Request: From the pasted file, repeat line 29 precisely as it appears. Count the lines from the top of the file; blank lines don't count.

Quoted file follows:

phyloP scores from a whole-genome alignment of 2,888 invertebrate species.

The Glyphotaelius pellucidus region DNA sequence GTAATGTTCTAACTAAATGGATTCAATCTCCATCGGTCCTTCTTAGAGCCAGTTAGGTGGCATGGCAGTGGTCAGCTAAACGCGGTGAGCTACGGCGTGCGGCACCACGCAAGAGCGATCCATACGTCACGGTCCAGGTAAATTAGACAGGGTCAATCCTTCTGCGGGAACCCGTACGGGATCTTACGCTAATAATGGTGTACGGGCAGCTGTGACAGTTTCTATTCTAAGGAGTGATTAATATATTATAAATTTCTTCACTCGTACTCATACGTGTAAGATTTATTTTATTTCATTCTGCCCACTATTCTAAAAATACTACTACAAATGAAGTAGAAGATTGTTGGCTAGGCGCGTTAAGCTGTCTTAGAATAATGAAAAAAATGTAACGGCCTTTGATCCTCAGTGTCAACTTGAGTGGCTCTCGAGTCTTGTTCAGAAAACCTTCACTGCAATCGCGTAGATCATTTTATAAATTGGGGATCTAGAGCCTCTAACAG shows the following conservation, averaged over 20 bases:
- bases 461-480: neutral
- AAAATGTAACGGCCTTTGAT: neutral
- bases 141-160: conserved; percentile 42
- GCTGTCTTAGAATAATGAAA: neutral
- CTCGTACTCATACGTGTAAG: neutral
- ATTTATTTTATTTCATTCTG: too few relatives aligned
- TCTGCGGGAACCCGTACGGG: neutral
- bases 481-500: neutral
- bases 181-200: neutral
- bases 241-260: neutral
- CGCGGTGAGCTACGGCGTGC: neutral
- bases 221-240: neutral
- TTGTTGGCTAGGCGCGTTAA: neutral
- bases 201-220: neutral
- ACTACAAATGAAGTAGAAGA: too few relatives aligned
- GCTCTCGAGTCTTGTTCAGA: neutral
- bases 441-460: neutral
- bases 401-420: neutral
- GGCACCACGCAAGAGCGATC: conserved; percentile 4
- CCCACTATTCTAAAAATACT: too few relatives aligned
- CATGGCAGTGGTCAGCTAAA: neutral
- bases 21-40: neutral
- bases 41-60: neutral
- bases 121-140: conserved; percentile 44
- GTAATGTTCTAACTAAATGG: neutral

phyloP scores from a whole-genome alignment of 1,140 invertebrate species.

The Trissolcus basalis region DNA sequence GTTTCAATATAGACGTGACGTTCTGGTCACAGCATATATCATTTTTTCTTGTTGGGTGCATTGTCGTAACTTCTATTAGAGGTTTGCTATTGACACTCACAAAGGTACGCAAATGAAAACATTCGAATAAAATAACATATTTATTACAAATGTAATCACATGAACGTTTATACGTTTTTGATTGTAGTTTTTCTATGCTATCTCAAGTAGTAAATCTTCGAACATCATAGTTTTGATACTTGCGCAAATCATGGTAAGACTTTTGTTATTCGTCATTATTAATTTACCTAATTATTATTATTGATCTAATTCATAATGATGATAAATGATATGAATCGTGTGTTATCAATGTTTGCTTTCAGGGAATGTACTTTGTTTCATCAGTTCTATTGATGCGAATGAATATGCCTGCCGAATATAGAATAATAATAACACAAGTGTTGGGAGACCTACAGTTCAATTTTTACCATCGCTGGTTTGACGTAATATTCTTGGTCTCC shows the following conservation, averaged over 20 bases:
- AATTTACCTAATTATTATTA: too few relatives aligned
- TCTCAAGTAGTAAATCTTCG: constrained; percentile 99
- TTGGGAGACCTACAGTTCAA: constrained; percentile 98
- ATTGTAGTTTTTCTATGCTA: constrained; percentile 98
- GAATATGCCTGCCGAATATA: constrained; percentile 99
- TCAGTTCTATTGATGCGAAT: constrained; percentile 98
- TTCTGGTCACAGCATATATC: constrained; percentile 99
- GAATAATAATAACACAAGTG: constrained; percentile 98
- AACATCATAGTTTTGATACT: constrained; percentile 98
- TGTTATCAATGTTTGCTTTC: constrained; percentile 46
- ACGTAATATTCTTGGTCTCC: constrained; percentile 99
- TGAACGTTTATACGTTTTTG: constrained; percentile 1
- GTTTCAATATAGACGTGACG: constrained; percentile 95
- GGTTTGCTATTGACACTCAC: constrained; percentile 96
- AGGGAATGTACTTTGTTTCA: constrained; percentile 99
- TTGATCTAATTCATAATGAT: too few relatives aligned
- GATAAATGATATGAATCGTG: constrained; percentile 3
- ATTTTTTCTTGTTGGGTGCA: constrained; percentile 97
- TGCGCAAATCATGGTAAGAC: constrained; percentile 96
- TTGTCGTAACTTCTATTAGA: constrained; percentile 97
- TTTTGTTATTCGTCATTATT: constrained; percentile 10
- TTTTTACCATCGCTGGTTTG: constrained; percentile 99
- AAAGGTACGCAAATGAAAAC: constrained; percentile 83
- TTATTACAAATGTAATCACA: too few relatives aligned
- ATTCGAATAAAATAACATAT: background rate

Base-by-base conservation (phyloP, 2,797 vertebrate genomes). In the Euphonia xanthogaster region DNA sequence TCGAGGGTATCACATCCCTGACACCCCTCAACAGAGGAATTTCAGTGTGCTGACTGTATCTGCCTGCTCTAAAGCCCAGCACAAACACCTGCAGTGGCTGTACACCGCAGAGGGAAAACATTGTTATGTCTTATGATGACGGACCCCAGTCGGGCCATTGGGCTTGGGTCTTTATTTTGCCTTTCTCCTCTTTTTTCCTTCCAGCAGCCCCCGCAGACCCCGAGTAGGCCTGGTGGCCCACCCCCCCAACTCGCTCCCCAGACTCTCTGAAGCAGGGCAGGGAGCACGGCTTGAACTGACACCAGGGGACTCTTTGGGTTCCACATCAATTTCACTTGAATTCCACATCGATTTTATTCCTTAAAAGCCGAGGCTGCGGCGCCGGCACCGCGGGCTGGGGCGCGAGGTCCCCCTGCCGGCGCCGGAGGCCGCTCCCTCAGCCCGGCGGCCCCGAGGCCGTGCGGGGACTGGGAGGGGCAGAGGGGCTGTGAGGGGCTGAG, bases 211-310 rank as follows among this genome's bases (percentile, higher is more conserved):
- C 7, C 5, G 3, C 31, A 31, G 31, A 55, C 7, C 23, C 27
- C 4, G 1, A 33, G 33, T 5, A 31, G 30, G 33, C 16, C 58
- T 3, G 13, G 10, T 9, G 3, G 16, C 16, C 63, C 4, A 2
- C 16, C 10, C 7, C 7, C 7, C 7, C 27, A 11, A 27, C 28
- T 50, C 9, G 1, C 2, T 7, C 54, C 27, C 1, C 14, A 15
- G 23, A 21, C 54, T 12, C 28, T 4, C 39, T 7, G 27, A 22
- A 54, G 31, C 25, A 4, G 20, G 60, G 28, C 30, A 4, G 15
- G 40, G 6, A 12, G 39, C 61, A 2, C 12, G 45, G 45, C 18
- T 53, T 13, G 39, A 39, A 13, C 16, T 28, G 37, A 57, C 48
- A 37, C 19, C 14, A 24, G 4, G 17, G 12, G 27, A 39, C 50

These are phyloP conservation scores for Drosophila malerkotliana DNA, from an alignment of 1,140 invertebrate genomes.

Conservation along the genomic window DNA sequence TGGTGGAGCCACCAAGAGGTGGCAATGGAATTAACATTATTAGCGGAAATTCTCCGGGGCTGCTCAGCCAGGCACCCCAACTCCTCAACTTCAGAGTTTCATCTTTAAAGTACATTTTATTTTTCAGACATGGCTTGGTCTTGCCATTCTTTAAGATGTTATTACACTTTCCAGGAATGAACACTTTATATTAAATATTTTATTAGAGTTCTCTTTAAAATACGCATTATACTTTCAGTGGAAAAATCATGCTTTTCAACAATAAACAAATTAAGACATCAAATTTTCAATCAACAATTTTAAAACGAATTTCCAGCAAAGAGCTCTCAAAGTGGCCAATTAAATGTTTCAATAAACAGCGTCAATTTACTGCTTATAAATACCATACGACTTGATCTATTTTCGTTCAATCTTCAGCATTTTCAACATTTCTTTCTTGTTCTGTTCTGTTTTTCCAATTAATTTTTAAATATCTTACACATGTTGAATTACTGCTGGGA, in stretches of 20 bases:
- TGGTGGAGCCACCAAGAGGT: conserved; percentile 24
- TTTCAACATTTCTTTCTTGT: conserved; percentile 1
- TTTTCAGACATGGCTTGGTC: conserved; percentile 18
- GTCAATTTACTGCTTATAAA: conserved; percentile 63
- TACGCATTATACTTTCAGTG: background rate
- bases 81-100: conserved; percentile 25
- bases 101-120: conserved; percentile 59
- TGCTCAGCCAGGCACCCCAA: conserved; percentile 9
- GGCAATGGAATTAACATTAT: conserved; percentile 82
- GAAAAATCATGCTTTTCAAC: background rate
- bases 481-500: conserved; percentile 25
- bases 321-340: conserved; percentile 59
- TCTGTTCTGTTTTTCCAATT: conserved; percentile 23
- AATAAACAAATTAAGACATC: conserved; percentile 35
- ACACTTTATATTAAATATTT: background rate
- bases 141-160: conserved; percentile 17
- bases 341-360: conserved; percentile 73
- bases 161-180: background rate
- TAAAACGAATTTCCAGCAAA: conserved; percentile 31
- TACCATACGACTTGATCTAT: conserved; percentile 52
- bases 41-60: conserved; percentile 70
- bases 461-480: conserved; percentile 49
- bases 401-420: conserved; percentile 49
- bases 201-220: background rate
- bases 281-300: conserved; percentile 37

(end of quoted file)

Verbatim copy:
The Trissolcus basalis region DNA sequence GTTTCAATATAGACGTGACGTTCTGGTCACAGCATATATCATTTTTTCTTGTTGGGTGCATTGTCGTAACTTCTATTAGAGGTTTGCTATTGACACTCACAAAGGTACGCAAATGAAAACATTCGAATAAAATAACATATTTATTACAAATGTAATCACATGAACGTTTATACGTTTTTGATTGTAGTTTTTCTATGCTATCTCAAGTAGTAAATCTTCGAACATCATAGTTTTGATACTTGCGCAAATCATGGTAAGACTTTTGTTATTCGTCATTATTAATTTACCTAATTATTATTATTGATCTAATTCATAATGATGATAAATGATATGAATCGTGTGTTATCAATGTTTGCTTTCAGGGAATGTACTTTGTTTCATCAGTTCTATTGATGCGAATGAATATGCCTGCCGAATATAGAATAATAATAACACAAGTGTTGGGAGACCTACAGTTCAATTTTTACCATCGCTGGTTTGACGTAATATTCTTGGTCTCC shows the following conservation, averaged over 20 bases: